Two who were cheated of opportunity to shine

NBAC member Limpert won silver behind Smith, who failed '96 drug test

Swimming

April 19, 2004|By Paul McMullen | Paul McMullen,SUN STAFF

Michelle Smith didn't make much of a splash in swimming until she married Erik de Bruin, who was her coach despite having no background in the sport.

He had thrown the discus for the Netherlands in two Olympics, but his track and field career ended with a four-year suspension for excessive levels of testosterone. In 1993, de Bruin told a Dutch newspaper, "Sport is by definition dishonest," which added to the circumstantial evidence that his wife was a cheat.

When Smith, then 26, made substantial improvements and won three gold medals for Ireland at the 1996 Olympics, speculation heightened that she was using banned substances. That wasn't confirmed until 1998 - two years too late for Marianne Limpert.

Limpert, 31, who joined the North Baltimore Aquatic Club last year, is attempting to become the first Canadian to swim in four Olympics. The highlight of her career is the silver medal she earned in the 200-meter individual medley eight years ago.

The only woman higher on the medal podium that July day was Smith, whose margin of victory over Limpert was less than half a second.

"I congratulated her on the podium," Limpert said, "but I asked myself, `Was that really a fair win?' There was tons of speculation, but not much you can do. I had dreams about her testing positive, then you wake up and you're still the silver medalist. It took me a year and a half to get over it, before it started all over again."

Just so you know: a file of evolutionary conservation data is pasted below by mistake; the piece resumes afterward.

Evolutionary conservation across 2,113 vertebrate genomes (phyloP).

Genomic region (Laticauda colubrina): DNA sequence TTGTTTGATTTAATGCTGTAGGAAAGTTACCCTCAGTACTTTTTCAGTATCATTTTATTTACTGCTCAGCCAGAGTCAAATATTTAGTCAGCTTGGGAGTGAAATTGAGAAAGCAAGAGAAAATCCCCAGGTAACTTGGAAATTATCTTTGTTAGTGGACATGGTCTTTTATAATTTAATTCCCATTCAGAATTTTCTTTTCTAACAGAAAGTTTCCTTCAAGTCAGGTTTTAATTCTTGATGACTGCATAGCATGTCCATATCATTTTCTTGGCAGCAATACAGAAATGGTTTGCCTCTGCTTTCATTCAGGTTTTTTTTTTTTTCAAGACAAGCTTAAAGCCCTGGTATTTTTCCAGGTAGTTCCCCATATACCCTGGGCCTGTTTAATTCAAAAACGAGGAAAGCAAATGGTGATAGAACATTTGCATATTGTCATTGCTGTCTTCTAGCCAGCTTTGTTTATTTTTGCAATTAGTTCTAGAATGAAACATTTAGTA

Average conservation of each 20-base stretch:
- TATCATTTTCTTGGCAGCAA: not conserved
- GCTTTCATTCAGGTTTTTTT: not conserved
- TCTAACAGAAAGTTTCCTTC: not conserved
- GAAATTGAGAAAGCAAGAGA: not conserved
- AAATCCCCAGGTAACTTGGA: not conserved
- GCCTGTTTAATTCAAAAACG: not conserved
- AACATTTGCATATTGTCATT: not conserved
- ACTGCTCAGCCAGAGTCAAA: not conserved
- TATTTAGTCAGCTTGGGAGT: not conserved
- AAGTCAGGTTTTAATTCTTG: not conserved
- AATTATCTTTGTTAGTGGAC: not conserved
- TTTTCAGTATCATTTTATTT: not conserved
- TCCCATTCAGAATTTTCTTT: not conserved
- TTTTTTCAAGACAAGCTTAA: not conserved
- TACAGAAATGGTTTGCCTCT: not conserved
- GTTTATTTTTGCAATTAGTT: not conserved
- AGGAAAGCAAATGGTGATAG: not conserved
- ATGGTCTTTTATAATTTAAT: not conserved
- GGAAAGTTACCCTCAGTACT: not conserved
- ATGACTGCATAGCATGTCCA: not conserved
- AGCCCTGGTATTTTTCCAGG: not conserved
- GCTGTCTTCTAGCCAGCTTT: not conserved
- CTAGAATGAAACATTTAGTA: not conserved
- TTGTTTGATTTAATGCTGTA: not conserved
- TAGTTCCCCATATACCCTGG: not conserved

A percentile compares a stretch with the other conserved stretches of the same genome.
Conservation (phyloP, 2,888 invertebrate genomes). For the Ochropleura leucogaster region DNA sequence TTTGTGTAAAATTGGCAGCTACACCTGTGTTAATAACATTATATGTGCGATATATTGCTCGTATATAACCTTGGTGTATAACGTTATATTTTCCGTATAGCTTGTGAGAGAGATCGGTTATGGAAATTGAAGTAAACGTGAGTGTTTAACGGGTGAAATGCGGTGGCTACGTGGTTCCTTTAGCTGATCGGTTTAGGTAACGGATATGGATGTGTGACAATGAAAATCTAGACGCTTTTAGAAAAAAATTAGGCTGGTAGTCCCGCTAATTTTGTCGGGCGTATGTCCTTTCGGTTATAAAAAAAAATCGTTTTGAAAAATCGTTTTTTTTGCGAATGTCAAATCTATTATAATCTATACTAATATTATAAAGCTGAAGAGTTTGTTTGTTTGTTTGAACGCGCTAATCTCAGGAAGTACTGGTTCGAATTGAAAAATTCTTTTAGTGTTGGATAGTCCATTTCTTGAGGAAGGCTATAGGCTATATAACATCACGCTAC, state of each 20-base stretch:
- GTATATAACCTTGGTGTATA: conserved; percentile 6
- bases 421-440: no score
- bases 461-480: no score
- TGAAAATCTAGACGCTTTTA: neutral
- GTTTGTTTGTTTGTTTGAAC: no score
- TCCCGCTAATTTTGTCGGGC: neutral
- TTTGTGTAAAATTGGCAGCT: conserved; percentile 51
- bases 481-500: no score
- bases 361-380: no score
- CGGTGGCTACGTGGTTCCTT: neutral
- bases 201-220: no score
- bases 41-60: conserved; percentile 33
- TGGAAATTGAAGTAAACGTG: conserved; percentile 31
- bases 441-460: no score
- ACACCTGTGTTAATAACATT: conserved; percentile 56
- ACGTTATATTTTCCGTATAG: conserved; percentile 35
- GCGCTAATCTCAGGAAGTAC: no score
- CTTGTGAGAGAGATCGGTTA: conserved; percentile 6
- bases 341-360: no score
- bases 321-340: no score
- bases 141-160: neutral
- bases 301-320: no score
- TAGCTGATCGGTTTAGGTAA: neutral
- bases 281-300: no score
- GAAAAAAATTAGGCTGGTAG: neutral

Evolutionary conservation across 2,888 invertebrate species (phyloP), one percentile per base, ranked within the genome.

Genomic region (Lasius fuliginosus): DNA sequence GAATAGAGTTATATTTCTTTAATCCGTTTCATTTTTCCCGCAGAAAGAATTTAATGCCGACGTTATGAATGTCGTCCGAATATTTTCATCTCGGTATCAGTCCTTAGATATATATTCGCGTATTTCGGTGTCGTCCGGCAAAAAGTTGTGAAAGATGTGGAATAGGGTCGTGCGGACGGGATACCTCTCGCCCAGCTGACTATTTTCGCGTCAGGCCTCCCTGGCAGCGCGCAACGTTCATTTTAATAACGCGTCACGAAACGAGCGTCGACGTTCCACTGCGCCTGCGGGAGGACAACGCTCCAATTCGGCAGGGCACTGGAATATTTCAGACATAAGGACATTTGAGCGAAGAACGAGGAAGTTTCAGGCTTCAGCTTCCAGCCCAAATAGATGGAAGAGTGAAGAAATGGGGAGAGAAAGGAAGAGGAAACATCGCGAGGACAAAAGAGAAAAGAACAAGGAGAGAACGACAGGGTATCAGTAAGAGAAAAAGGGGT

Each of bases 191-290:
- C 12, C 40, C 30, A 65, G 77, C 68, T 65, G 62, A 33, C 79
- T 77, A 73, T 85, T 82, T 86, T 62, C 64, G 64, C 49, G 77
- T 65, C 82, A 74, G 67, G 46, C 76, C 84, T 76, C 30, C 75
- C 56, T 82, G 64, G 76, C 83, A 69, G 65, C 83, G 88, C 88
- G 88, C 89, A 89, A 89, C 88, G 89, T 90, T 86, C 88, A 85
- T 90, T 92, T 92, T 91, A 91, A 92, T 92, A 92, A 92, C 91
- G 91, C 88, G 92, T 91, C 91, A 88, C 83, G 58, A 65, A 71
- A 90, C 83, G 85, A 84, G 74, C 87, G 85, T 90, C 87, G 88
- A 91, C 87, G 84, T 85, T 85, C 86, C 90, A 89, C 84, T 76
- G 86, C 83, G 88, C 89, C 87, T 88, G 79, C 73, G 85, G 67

In January 1998, Smith stalled drug testers at her home in Ireland but eventually produced a urine sample. According to the Complete Book of the Summer Olympics, the sample contained "a level of alcohol that would be fatal if consumed by a human." FINA ruled the sample had been manipulated and suspended Smith for four years, ending her career.

"The head of Canadian swimming talked to me about lodging a protest, to get her to give back her gold medal," Limpert said. "I didn't want that. I would rather have won the gold medal on the podium in Atlanta than get it a few years later. It's just not the same.

"1996 is still a happy moment, seeing my parents in the stands, waving to teammates from the podium, getting my medal from Prince Albert. Everything happens for a reason. If I had won the gold medal then, I probably would have stopped swimming."

The darker side

Anti-doping authorities trumpet their vigilance, but seemingly innocent athletes have served suspensions and others have had to look up on the awards stand to suspected cheaters. Sun staff writer Paul McMullen talked to two elite swimmers who know the darker side of drug testing.

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